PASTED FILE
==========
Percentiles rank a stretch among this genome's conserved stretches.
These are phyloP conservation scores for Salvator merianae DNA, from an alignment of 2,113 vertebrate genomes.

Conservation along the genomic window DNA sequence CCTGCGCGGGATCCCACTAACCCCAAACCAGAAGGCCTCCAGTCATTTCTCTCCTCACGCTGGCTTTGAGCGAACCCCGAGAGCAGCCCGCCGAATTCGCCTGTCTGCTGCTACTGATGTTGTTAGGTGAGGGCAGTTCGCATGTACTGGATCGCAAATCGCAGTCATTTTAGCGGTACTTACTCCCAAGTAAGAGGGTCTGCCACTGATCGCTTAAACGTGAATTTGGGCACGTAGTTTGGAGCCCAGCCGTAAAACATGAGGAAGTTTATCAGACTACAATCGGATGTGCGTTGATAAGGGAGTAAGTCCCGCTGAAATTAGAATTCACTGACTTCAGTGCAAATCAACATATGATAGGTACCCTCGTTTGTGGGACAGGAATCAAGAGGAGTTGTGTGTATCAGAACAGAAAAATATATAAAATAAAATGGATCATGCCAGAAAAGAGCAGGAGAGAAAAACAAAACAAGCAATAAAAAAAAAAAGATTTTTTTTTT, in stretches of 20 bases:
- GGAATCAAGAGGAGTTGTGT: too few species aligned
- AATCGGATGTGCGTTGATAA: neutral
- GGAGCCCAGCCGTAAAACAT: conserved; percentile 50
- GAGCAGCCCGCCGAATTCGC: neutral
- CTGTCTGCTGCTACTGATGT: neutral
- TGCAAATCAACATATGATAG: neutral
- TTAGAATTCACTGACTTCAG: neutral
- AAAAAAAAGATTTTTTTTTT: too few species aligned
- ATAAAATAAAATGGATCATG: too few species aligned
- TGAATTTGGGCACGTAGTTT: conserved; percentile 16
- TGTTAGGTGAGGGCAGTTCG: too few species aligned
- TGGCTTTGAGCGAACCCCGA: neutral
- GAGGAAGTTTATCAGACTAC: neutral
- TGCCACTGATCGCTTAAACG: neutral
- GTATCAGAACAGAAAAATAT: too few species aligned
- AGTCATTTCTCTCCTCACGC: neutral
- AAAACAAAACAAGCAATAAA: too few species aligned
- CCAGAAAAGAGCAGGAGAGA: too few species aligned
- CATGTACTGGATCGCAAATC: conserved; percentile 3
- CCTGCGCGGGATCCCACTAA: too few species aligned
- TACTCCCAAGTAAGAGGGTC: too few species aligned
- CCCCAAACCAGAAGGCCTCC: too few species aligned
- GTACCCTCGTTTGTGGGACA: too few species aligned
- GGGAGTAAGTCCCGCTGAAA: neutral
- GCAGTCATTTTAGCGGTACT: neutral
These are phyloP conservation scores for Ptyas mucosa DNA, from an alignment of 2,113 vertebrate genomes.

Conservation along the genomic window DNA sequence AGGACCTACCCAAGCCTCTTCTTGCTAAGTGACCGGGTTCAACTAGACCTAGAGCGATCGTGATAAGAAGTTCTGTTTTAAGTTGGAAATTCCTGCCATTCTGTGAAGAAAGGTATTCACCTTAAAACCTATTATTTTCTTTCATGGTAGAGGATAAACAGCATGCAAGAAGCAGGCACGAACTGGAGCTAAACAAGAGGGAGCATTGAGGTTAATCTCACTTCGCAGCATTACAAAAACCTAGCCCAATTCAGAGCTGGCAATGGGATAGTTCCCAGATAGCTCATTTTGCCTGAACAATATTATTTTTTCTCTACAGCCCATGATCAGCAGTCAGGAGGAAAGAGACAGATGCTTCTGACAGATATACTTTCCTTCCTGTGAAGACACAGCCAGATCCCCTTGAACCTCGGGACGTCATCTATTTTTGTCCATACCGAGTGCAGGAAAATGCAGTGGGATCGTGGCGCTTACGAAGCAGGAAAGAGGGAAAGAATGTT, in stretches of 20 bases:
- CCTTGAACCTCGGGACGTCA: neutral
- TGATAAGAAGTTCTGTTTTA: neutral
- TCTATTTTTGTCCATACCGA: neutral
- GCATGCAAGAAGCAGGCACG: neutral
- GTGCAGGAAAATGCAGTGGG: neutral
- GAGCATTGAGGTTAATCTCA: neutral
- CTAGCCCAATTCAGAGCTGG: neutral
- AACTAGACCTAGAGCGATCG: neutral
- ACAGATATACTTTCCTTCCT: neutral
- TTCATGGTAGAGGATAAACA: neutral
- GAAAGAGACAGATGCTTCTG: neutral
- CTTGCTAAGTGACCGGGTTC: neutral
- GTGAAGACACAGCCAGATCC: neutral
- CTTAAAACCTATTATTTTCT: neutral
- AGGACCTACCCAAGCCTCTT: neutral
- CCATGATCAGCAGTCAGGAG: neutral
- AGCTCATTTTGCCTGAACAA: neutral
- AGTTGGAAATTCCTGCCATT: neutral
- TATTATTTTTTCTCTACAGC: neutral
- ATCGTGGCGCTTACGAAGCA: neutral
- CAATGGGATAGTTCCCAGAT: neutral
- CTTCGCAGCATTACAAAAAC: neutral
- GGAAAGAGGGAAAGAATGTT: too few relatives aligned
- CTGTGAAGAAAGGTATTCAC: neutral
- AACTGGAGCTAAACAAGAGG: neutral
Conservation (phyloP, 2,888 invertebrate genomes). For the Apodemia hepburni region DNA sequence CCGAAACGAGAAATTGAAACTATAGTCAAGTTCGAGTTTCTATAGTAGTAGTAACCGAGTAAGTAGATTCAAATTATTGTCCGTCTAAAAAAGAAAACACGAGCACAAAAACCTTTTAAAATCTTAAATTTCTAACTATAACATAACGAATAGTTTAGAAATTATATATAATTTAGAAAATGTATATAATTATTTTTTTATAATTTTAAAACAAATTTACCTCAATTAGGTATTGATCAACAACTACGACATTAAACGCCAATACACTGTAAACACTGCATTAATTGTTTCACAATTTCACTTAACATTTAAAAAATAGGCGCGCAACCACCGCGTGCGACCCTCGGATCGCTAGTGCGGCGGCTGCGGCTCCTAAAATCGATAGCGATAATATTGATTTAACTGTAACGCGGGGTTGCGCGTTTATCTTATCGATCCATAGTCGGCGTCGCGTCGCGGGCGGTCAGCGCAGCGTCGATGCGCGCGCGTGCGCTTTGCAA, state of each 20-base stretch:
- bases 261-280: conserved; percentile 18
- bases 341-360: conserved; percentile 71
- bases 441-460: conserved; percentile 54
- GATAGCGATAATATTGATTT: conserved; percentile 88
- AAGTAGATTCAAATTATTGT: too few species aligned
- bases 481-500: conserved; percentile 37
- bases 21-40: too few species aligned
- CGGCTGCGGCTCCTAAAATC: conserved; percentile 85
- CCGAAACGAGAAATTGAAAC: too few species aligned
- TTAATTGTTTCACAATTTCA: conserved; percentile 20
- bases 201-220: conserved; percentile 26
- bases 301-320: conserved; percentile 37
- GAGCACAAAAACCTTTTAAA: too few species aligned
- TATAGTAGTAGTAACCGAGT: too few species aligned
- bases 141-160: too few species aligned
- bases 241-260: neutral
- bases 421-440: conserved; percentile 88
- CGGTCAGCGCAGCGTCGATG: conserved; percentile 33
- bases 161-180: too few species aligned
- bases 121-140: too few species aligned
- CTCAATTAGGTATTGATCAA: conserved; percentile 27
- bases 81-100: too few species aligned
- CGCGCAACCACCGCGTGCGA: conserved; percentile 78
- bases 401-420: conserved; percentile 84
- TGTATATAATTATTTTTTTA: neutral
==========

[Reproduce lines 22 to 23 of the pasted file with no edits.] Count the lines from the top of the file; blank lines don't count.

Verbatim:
- CATGTACTGGATCGCAAATC: conserved; percentile 3
- CCTGCGCGGGATCCCACTAA: too few species aligned